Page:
Do Data Leaks Have to Be So Common?

Just as you would protect your physical assets by locking the doors to your shop, the data that is stored and transacted in your cloud must also be secured like valuable assets. The problem, however, is that data changes, assets are spun up on the fly, and change is continuous. Data is used with such regularity that internal users don’t always apply the required level of configuration compliance and threat detection to understand where issues exist.

Business operations depend on data to be available for new applications and through multiple channels. Oversights, misconfigurations, poorly defined requirements, and other operational issues contribute to data being exposed, and mostly without any awareness on the part of the security team.

There are countless prescriptive lists that define best practices for protecting data in the cloud but breach prevention can’t be managed simply through a checklist. Data leaks have been around as long as people have transcribed and stored information, and because it’s valuable, bad actors will continue to find new ways to infiltrate.

Data breaches typically come in one of five forms:

Unauthorized access: Some servers and databases have corresponding access capabilities based on groups, title, or some other broad definition. Access is not defined at a granular level, and it is often not checked or validated because the presumption is that everyone in Group A, for example, should rightfully have access. There’s the potential for serious problems with this. For one thing, as data is added to repositories, there is not always a check/balance to distinguish once it becomes more sensitive. As it does so, access should probably be reduced. Secondly, unauthorized users can gain access by impersonating valid users when controls are managed according to groups.

Ransomware: This is the malicious software that is injected into your environment. It usually targets vital data and locks down files, repositories, and other systems where data access is critical for the organization’s business pursuits. Imagine your APIs being unable to access a database with stored customer information – you won’t be transacting much business. Then again, imagine what happens if you don’t pay the demanded ransom – that data could be leaked by the attacker and then you’ve lost the faith of your users (not to mention the legal fallout). Either way, the attacker controls your data.

Phishing: You’ve all seen what this looks like. An email, text, or website looks valid, but is far from it. Upon engaging with it, the attacker finds a way into your environment and can access sensitive data. Remember the path of the attacker – he or she just needs to get in, and once arrived, pretty much can roam free until detected.

Malware: Malware is software built to destroy data. There’s generally no ransom or warning; it’s just a “find and kill” type of operation that’s distributed through bad links and fake emails.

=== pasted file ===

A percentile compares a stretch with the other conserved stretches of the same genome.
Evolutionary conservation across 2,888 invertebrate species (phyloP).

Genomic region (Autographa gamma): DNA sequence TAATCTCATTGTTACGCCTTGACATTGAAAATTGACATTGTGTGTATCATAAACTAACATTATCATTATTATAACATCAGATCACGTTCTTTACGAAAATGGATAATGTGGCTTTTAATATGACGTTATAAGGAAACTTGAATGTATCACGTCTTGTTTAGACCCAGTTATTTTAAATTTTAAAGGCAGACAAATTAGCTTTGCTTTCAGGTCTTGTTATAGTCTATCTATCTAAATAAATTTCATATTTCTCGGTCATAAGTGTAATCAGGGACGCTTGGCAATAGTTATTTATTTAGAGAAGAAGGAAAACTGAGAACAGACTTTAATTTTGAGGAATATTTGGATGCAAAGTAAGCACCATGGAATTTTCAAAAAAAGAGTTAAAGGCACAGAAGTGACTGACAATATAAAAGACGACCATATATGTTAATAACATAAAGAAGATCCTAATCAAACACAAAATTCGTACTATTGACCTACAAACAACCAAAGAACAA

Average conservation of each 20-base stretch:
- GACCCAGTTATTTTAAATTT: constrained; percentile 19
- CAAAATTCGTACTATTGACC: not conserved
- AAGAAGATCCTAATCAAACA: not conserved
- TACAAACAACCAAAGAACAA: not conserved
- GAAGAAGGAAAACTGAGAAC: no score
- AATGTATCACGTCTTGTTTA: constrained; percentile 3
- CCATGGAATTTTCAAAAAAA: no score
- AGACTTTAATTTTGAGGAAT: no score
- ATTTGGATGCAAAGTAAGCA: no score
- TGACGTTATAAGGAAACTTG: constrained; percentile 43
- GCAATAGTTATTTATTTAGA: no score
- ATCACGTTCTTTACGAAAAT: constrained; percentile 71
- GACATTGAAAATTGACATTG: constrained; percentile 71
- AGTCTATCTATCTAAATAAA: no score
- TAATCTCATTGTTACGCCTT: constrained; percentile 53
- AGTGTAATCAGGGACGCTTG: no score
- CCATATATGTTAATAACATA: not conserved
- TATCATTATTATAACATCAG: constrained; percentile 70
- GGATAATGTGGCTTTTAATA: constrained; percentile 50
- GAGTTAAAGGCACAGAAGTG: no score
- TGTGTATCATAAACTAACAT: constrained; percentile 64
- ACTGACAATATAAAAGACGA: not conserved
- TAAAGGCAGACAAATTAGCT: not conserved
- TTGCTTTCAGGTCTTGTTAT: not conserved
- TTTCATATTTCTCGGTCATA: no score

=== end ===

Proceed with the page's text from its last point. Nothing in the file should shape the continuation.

Internal threats: Consider the unsettling fact that your own employees are most likely to be a cause of your leaks. Some of this is inadvertent – someone is clicking on those bad links in emails that say, “You gotta see this!” But you cannot avoid the fact that you possibly have leakers lurking around your halls, and they may be the most dangerous because they know where the data lives.

These attacks in a rules-based system are hard to define because effective breaches are often based on impersonation of something legitimate. Take unauthorized access for example. Employees leave their jobs, but organizations don’t follow a discipline to remove them, so dead accounts are actually active. Since those accounts have access to cloud resources, someone impersonating credentials is able to operate freely within the environment while looking like they’re legitimate.

With automated anomaly detection, however,  you will always be alerted to events that are not normal to your environment. This ensures that you are notified of activity that you want to know about without having to sift through all the noise. In the case of dead accounts, anomaly detection will recognize and report on accounts that are suddenly active after periods of inactivity. They can identify when abnormally large amounts of data are extracted from databases, or if users are accessing from unusual IP addresses.

Human activity doesn’t scale to meet these demands, nor can it adapt to the complexity required to continuously update rules, and organizations need to know their security posture is aligned with how fast they need to move. The Lacework approach removes the rule-writing element because of our unsupervised machine learning that performs automated anomaly detection. Once the product is deployed it begins to learn and understand your environment by analyzing data from your cloud accounts and workloads. From here it creates a baseline and automatically alerts on you any anomalous behavior.  

The solution to preventing data leaks requires continuous monitoring of inter-process activities, even those occurring inside the same file. Enterprises need a host-based intrusion detection system designed to monitor process hierarchy, process and machine communications, any changes in user privileges, internal and external data transfers, and all other cloud activity. An effective system looks across all layers, and it analyzes activity based on normalized behavior, which gives a continuous real-time view even across short-lived services that may only exist for a few minutes. Having that process-to-process visibility is a critical factor in having strong, effective security built into any cloud environment.